HISTORY OF ORANGE
The City of Orange was incorporated on April 6, 1888, under the general laws of the State of California, however, Orange dates back to 1869 when Alfred Chapman and Andrew Glassell, both lawyers, accepted 1,385 acres of land from the Rancho Santiago de Santa Ana as legal fees.
Soon thereafter, the men laid out a one square mile town with ten-acre farm lots surrounding a forty-acre central townsite. The center of the townsite became known as the Plaza, which has become the symbol of the city.
Today, the Plaza and the majority of the original one square mile town site, contain many homes and buildings dating to the early days of the City; the site is registered on the National Register of Historic Places.
The City of Orange, with a population of 138,640 is situated in Central Orange County, approximately 32 miles southeast of Los Angeles. The City’s land area is 27 square miles. The City’s planning area is 38 square miles, with a “Sphere of Influence” area of 55 square miles. Included in the City’s Sphere of Influence is 18,500 acres of undeveloped land owned by The Irvine Company.
Under a council-manager form of government, a mayor is elected every two years and four council members are elected to four-year terms alternating on a two-year basis. The City Manager, who is the administrative office of the City, is appointed by the City Council.
WHERE DOES ORANGE CITY WATER COME FROM?
Orange’s water comes from three sources. The primary source is groundwater drawn from 12 municipal wells drilled about 1000 feet into the Santa Ana River Aquifer. Well, water goes directly into the distribution system, is disinfected with chlorine and meets all state regulations. The second source is water imported by the Metropolitan Water District, from the Colorado River and northern California (San Francisco-San Joaquin Bay-Delta). Metropolitan water is filtered and disinfected with chloramines. Orange also purchases a small amount of water from the Serrano Water District. This source is primarily treated surface water, but also includes local treated well water.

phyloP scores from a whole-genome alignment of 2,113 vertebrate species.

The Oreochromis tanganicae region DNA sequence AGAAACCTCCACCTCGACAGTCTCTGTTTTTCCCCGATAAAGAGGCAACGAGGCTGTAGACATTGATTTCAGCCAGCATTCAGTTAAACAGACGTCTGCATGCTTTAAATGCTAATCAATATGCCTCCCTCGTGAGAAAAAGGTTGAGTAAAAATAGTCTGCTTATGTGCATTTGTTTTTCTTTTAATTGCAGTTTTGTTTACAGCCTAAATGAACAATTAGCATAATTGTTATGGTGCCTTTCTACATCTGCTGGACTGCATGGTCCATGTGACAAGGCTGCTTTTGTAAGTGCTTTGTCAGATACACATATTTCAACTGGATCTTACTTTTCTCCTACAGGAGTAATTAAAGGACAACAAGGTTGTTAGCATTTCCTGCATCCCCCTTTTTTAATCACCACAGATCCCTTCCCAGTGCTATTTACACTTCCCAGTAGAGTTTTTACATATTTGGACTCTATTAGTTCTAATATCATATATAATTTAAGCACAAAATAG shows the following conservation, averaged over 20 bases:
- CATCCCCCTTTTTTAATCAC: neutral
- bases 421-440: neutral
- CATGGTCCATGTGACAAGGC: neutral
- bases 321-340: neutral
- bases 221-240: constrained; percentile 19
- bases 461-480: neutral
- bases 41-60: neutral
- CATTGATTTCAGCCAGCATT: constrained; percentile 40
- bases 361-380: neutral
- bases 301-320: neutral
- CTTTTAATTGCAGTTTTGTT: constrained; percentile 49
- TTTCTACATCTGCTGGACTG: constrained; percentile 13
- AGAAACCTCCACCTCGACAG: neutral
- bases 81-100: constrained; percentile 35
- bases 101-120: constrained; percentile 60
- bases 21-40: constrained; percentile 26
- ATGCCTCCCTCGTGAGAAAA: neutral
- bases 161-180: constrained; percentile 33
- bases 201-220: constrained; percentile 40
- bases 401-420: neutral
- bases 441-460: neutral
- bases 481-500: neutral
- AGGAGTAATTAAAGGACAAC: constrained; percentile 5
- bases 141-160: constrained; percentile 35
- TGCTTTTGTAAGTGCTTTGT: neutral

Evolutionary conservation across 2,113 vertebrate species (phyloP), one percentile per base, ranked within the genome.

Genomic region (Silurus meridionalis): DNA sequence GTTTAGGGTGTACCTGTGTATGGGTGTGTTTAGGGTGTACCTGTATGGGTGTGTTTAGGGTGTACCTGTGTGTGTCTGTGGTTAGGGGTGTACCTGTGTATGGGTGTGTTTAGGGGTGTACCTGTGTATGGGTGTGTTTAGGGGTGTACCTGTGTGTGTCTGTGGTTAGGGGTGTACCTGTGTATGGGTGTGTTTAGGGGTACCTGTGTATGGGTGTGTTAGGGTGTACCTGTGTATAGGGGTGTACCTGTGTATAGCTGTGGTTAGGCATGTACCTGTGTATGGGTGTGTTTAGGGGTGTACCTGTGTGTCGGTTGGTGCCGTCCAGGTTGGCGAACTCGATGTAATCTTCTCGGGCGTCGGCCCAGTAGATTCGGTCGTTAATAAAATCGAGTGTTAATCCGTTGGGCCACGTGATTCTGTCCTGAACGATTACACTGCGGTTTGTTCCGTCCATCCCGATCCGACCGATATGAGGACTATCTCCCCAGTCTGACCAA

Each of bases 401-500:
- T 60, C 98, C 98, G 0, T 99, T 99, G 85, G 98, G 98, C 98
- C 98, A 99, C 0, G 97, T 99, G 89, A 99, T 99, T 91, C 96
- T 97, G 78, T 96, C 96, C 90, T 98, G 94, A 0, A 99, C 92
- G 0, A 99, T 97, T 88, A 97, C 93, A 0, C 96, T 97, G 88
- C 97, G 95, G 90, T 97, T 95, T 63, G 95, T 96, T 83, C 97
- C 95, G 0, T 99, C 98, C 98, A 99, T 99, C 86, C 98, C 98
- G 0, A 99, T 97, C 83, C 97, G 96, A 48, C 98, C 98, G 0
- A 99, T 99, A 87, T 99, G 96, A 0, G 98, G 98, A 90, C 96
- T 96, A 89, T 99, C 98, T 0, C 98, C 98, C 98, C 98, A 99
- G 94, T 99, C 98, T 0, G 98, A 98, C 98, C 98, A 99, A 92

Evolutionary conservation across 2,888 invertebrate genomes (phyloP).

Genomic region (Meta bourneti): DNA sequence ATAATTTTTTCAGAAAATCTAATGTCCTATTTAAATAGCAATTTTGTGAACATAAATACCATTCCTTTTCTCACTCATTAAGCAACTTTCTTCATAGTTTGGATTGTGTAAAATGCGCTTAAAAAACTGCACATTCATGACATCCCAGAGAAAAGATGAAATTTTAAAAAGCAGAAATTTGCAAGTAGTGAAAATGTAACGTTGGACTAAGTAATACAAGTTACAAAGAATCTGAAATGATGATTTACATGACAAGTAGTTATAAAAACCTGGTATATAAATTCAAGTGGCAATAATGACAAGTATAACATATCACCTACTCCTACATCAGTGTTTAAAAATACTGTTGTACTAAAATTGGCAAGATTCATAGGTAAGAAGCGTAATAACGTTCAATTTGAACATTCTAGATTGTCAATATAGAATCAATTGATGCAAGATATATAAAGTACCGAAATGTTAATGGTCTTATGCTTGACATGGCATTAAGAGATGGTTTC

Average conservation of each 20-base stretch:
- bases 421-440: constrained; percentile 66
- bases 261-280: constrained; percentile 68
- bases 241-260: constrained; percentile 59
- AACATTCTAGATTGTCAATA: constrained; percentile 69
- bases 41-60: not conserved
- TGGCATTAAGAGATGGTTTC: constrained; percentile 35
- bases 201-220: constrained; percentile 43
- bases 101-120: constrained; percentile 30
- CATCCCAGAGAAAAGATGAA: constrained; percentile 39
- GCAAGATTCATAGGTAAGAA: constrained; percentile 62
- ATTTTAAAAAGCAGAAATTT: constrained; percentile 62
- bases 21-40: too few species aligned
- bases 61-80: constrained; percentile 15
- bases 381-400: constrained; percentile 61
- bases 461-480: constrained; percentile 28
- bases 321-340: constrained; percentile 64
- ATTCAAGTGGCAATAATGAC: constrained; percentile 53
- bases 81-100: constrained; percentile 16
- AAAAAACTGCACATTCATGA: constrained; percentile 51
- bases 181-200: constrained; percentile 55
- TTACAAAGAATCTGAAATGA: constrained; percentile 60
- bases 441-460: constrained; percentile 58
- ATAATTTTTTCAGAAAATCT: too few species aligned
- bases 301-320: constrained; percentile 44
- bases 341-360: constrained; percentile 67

ARE THERE CONTAMINANTS IN ORANGE CITY WATER?
The sources of drinking water (both tap water and bottled water) include rivers, lakes, streams, ponds, reservoirs, springs and wells. As water travels over the
the surface of the land or through the layers of the ground it dissolves naturally-occurring minerals and, in some cases, radioactive material, and can pick up substances resulting from the presence of animal and human activity.
Contaminants that may be present in source water include:
Pesticides and herbicides, which may come from a variety of sources such as agriculture, urban stormwater runoff, and residential uses.
Microbial contaminants, such as viruses and bacteria, which may come from sewage treatment plants, septic systems, agricultural livestock operations, and wildlife.
Radioactive contaminants, which can be naturally occurring or be the result of oil and gas production or mining activities.
Inorganic contaminants, such as salts and metals, which can be naturally occurring or result from urban storm runoff, industrial or domestic wastewater discharges, oil and gas production, mining and farming.
Organic chemical contaminants, including synthetic and volatile organic chemicals, which are by-products of industrial processes and petroleum production, and can also come from gasoline stations, urban stormwater runoff, agricultural application, and septic systems
SHOULD I DRINK AND BATHE WITH ORANGE CITY WATER STRAIGHT FROM MY FAUCET?
Some people may be more vulnerable to contaminants in drinking water than the general population. Immuno-compromised people, such as those with cancer who are undergoing chemotherapy, persons who have had organ transplants, people with HIV/AIDS or other immune system disorders, some elderly persons and infants can be particularly at risk from infections. These people should seek advice about drinking water from their health care providers.
The USEPA and the federal Centers for Disease Control guidelines on appropriate means to lessen the risk of infection by Cryptosporidium and other microbial contaminants are available from USEPA’s Safe Drinking Water Hotline at (800) 426-4791 between 10 a.m. and 4 p.m. Eastern Time (7 a.m. to 1 p.m. in California)- source: 2018 Orange consumer confidence report.
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